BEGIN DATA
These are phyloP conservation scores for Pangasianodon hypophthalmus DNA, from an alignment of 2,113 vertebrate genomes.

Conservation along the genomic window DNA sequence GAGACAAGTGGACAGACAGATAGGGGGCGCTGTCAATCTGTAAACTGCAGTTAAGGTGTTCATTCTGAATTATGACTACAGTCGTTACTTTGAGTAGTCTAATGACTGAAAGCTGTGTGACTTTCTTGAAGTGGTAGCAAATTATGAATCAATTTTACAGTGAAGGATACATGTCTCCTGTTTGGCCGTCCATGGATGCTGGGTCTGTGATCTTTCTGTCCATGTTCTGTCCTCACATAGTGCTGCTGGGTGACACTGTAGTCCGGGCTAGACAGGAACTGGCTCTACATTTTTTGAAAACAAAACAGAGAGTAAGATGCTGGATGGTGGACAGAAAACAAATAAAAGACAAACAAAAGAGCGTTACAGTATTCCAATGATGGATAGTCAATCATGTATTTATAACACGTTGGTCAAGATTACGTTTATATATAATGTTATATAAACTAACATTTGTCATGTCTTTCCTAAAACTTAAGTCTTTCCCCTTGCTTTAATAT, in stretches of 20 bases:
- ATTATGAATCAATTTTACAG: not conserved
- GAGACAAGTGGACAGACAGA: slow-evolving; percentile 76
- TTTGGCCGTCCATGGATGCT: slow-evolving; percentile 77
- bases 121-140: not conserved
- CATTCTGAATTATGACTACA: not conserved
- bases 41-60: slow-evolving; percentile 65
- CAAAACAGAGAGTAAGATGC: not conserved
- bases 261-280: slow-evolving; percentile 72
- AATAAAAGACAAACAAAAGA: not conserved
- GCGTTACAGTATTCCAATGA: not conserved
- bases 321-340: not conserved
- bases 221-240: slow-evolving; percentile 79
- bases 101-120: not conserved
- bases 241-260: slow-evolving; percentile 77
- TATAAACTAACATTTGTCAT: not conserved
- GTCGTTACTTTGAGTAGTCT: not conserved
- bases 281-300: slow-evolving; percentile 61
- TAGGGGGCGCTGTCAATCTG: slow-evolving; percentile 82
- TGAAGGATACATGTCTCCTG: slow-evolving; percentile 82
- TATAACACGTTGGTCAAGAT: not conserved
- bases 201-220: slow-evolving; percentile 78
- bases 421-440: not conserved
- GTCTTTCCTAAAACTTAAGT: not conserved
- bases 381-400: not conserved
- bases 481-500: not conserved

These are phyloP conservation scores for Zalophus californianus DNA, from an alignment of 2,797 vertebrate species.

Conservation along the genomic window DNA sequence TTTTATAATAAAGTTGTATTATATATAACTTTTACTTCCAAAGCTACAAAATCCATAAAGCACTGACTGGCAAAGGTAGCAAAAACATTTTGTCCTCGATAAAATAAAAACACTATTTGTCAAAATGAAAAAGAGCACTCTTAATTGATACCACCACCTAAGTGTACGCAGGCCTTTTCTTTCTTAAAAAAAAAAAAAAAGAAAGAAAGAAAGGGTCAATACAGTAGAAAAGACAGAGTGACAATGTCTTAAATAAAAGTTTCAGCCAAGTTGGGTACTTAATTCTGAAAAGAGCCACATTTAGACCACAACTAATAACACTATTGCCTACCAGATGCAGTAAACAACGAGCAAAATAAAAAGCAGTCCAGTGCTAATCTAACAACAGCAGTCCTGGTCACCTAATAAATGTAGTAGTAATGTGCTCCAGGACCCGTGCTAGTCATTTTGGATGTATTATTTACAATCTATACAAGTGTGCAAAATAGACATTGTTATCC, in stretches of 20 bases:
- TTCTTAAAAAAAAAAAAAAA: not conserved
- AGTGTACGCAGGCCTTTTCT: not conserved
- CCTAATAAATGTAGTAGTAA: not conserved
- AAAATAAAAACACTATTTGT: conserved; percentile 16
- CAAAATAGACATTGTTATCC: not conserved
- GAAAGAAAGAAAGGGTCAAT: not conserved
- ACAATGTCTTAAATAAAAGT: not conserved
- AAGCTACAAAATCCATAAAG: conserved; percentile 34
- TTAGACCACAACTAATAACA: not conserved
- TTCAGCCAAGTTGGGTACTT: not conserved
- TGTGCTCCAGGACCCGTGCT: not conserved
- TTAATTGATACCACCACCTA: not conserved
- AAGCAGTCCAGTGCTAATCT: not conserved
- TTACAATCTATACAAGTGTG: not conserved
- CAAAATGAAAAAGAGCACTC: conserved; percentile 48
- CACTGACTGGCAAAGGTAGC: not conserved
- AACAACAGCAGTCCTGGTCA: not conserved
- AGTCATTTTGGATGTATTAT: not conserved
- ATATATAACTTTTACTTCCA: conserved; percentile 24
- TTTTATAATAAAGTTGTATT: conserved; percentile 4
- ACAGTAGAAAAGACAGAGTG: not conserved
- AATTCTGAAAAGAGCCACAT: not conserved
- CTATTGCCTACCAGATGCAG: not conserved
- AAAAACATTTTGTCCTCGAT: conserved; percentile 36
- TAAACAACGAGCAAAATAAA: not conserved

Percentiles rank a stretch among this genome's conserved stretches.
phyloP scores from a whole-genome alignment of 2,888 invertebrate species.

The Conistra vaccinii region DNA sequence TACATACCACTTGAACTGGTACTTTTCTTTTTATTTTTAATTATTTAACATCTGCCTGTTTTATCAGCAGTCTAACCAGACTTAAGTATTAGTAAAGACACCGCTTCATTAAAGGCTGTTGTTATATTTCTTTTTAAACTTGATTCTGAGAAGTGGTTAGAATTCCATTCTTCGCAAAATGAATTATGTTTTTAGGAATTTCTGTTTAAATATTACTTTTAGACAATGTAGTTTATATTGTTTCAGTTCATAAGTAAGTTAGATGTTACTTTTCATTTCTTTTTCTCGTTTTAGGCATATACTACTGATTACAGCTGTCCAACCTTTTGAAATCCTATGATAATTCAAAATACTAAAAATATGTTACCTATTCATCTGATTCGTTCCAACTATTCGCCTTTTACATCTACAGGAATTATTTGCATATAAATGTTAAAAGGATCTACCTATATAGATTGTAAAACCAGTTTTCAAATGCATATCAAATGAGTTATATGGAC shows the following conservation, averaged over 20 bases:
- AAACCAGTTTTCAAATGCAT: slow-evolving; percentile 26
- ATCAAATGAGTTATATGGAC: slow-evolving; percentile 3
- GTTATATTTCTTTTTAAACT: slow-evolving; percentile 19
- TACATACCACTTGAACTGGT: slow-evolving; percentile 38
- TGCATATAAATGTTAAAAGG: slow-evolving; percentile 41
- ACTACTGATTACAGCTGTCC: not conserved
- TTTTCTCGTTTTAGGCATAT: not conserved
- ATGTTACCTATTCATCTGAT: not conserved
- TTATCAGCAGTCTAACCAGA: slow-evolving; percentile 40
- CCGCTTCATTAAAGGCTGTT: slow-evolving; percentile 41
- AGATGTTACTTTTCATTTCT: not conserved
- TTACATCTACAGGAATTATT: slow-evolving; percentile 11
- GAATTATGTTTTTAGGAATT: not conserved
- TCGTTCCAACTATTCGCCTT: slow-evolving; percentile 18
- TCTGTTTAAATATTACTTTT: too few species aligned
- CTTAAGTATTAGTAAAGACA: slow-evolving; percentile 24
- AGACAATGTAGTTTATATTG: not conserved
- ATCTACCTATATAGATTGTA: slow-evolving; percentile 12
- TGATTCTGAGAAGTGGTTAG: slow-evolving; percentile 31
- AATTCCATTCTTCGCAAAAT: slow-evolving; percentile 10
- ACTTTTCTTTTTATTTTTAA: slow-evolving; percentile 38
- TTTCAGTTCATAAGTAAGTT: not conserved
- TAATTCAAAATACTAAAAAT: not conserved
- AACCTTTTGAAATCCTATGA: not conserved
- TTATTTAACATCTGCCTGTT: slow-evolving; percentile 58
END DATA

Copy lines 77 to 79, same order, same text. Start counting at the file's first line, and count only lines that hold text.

- AATTCCATTCTTCGCAAAAT: slow-evolving; percentile 10
- ACTTTTCTTTTTATTTTTAA: slow-evolving; percentile 38
- TTTCAGTTCATAAGTAAGTT: not conserved